Frederick J. Murphy, Apocalypticism in the Bible and Its World: A Comprehensive Introduction (Grand Rapids: Baker Academic, 2012), xviii + 429 pages.
Bruce Chilton, Visions of the Apocalypse: Receptions of John’s Revelation in Western Imagination (Waco, Tex.: Baylor University Press, 2013). vi + 169 pages.
These two books are very different – length-wise, style, and scope – but they will appeal to readers of The Pneuma Review for related reasons. Murphy’s is quite readable but more academic and in-depth (not to mention three times the length of Chilton’s book), and focuses on a genre of literature, apocalyptic, that emerged in the last third of the first millennium BCE and continued well into the next millennium. Chilton’s is in more conversational style, although no less informed by rigorous scholarship, given his previous authorship of over a dozen other scholarly volumes, and covers three times the historical period (the last two thousand years compared to six hundred) while being focused on the reception history of one biblical book. Revelation aficionados will want to read both volumes, since Murphy includes a 35+page chapter on the Apocalypse), although they will come away informed in very different ways.
Pentecostal and charismatic ministers and readers interested in the book of Revelation and in “ends times” interpretations of the Bible will easily be able to follow Chilton’s narrative of how this last scriptural book has been read over the last twenty centuries. His book’s first six chapters unfold: chiliastic (or millennial) interpretations of Revelation among the patristic fathers (particularly Papias); spiritual and ecclesiological readings following Origen’s multi-level hermeneutic and Augustine’s two-cities (of God and of the world) vision; visionary anticipations of the coming age of the Spirit inspired by the trinitarian framework of Joachim of Fiore in the medieval period; prophetic messages claiming to identify the antichrist and other enemies of the true church in the Renaissance, Reformation, and post-Reformation periods; progress narratives developed during the early modern period by scientists like Isaac Newton and Romantic poets like William Blake among others; and catastrophic scenarios envisaged by dispensationalists from John Nelson Darby to Timothy LaHaye, and everyone in between. The final and concluding chapter returns to situate the original book of Revelation in its post-apostolic context and identifies its central themes that have precipitated these divergent elucidations over 2000 years. Readers uninitiated into the history of biblical interpretation ought to come away from Visions of the Apocalypse sympathetic with the various readings given the rationales Chilton lays out in connection to the biblical book, which of course begs the question: why should we prefer any one of these approaches over any of the others. That’s where I’d say we ought to dive deeper into the broader context within which Revelation fermented, which Chilton’s book touches on only briefly given his foci, and for this task, Frederick Murphy’s tome comes to the rescue.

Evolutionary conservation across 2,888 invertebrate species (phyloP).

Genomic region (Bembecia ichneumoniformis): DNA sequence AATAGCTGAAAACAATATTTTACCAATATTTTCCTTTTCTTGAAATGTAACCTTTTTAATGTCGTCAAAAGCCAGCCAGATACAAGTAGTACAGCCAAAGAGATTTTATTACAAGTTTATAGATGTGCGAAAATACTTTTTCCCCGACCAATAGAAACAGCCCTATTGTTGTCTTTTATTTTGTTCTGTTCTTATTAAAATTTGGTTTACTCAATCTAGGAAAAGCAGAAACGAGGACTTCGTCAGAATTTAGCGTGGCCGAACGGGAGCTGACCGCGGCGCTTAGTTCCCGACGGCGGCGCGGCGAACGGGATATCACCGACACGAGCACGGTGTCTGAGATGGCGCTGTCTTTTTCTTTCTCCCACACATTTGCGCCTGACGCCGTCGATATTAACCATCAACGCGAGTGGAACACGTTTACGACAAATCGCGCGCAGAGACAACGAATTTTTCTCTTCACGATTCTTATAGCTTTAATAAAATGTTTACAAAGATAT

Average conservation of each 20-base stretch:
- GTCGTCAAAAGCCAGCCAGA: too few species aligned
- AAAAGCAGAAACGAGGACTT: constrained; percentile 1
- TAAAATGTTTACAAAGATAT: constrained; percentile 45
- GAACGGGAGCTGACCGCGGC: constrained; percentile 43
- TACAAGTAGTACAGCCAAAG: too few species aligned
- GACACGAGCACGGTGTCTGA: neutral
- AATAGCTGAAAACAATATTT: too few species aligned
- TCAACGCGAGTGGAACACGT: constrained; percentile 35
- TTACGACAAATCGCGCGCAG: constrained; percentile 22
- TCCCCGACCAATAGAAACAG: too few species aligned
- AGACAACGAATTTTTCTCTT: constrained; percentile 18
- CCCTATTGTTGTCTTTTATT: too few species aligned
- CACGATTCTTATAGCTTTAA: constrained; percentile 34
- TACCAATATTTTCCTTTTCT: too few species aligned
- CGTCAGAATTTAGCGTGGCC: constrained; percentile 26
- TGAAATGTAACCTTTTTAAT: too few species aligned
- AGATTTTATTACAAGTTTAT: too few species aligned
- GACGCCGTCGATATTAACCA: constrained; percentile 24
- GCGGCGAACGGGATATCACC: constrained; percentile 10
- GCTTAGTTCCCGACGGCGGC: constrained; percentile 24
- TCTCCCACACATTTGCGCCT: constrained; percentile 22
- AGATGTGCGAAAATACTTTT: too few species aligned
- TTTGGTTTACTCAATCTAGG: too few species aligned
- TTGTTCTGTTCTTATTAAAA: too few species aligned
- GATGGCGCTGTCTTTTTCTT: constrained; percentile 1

Apocalypticism in the Bible and Its World lives up to its subtitle: this Roman Catholic biblical scholar presents and summarizes all of the apocalyptic texts in the Bible and also from around the biblical world, providing their historical context (to the degree that can be determined) and showing the basic development of apocalyptic ideas. Thus after an initial chapter that attends to the difficulties of defining apocalypse (the genre), apocalypticism (the worldview), and related terms – note then that texts can be apocalyptic in terms of including some of the features of the worldview, but not be apocalypses in terms of the genre – readers are introduced to “proto-apocalyptic” texts from the Hebrew Bible or Old Testament (ch. 2), the biblical book of Daniel and the so-called Animal Apocalypse, which is also I Enoch 85-90 (ch. 3), and the book of Revelation (ch. 4). The next three chapters, for those who are biblically literate but rather ignorant about extra-biblical literature, are fascinating reading about other ancient Jewish apocalypses (ch. 5 on the book of Enoch in its various parts, 4 Ezra, 2 Baruch, the Apocalypse of Abraham, and the book of Jubilees) and apocalyptic type literature (ch. 6 on The Testament of Moses, the Psalm of Solomon, the Sibylline Oracles, and the Testaments of the Twelve Patriarchs), and on the Dead Sea Scrolls (ch. 7). Chapters 8-11 exposit apocalyptic materials in the Gospels and Acts; in relationship to attempts to reconstruct the historical Jesus (hint: Murphy agrees with those who argue that Jesus “was an eschatological, apocalyptic prophet” [p. 304]); in the Pauline literature; and in the rest of the New Testament. The final chapter is titled the “ongoing legacy of [biblical] apocalypticism,” and begins to do for the apocalypse genre what Chilton does for Revelation. More conservative biblical readers may take issue with this or that decision – historical or interpretative – that Murphy makes, but his approach is fair to the contested matters, and his tone is irenic in presenting reasons for his conclusions. Murphy’s is a posture of faith-seeking-understanding, so that historical-critical perspectives are deployed to illuminate the biblical text rather than to undermine its authority.